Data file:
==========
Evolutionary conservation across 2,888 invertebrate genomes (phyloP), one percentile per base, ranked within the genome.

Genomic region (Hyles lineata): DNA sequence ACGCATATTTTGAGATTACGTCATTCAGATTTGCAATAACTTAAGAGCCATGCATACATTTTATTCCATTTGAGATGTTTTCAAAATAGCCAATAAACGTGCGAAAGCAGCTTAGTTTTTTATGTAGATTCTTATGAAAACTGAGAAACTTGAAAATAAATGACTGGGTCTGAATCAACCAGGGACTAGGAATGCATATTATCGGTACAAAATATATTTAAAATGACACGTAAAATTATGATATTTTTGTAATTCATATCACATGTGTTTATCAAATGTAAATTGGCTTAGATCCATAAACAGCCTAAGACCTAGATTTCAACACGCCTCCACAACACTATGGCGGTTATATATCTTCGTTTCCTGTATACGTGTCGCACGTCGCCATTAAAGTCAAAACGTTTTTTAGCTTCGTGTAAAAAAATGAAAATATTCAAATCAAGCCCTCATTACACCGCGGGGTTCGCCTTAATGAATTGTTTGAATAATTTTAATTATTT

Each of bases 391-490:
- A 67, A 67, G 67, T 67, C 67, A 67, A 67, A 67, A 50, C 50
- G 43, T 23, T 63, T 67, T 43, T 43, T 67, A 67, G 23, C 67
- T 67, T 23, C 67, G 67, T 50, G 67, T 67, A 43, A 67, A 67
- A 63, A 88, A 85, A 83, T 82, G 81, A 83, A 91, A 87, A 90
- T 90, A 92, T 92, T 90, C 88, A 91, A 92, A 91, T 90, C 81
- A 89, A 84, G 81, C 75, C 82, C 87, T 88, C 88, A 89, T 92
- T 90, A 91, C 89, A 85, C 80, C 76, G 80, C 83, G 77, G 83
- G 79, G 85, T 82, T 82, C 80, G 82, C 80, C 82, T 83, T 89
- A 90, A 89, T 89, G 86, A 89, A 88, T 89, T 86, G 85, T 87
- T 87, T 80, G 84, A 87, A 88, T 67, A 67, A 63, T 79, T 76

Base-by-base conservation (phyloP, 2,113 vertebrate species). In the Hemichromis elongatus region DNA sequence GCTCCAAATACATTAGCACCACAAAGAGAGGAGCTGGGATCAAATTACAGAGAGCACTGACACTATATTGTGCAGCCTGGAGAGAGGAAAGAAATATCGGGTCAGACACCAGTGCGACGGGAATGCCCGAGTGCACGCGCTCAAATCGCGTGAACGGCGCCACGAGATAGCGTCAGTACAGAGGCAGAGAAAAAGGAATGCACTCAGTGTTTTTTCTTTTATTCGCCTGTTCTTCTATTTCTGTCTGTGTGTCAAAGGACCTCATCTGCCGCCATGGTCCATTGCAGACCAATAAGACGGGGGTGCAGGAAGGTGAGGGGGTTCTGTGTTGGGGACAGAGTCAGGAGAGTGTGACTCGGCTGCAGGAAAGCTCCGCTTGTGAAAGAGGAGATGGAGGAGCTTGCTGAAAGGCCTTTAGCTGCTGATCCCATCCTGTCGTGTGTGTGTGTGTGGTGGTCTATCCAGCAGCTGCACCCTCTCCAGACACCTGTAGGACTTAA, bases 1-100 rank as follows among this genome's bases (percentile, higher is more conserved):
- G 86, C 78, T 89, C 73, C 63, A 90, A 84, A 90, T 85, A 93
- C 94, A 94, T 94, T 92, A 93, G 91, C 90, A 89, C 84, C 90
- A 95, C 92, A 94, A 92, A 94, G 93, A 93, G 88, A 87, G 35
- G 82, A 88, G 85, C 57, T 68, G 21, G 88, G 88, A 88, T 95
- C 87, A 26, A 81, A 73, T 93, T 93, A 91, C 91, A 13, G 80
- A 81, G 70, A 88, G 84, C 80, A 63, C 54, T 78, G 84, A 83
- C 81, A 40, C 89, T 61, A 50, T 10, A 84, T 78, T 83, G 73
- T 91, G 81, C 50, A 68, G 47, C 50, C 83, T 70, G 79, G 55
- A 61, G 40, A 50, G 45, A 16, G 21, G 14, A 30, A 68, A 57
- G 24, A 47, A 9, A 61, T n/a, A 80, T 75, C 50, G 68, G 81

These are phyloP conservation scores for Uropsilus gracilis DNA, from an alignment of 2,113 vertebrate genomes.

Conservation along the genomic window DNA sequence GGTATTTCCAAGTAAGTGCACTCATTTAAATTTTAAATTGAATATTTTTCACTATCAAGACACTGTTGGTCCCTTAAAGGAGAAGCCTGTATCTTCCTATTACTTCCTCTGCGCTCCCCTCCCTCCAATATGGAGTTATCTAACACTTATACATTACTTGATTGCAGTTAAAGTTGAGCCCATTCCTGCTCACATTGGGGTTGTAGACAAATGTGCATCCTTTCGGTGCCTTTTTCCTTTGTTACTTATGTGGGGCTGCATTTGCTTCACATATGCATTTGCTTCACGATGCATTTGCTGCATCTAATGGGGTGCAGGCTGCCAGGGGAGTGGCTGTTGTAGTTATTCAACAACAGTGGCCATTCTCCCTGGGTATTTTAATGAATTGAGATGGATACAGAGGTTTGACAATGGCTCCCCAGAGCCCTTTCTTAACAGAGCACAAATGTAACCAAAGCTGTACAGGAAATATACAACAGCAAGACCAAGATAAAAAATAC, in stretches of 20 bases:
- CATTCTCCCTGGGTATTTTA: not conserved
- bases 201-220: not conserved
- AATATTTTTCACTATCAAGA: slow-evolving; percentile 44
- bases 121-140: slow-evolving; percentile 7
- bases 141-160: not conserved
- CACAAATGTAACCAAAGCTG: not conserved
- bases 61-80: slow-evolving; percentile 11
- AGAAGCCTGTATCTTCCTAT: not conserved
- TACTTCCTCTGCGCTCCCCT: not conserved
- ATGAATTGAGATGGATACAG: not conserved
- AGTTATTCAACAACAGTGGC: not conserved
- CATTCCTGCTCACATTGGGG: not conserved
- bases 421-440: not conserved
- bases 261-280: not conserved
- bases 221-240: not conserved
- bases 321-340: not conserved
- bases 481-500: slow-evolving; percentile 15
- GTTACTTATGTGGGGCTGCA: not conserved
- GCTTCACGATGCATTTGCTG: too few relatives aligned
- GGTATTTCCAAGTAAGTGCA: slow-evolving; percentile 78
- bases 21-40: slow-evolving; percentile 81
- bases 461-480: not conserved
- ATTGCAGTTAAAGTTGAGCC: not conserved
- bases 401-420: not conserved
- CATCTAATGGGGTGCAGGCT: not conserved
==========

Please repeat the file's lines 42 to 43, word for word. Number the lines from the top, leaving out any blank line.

- bases 321-340: not conserved
- bases 481-500: slow-evolving; percentile 15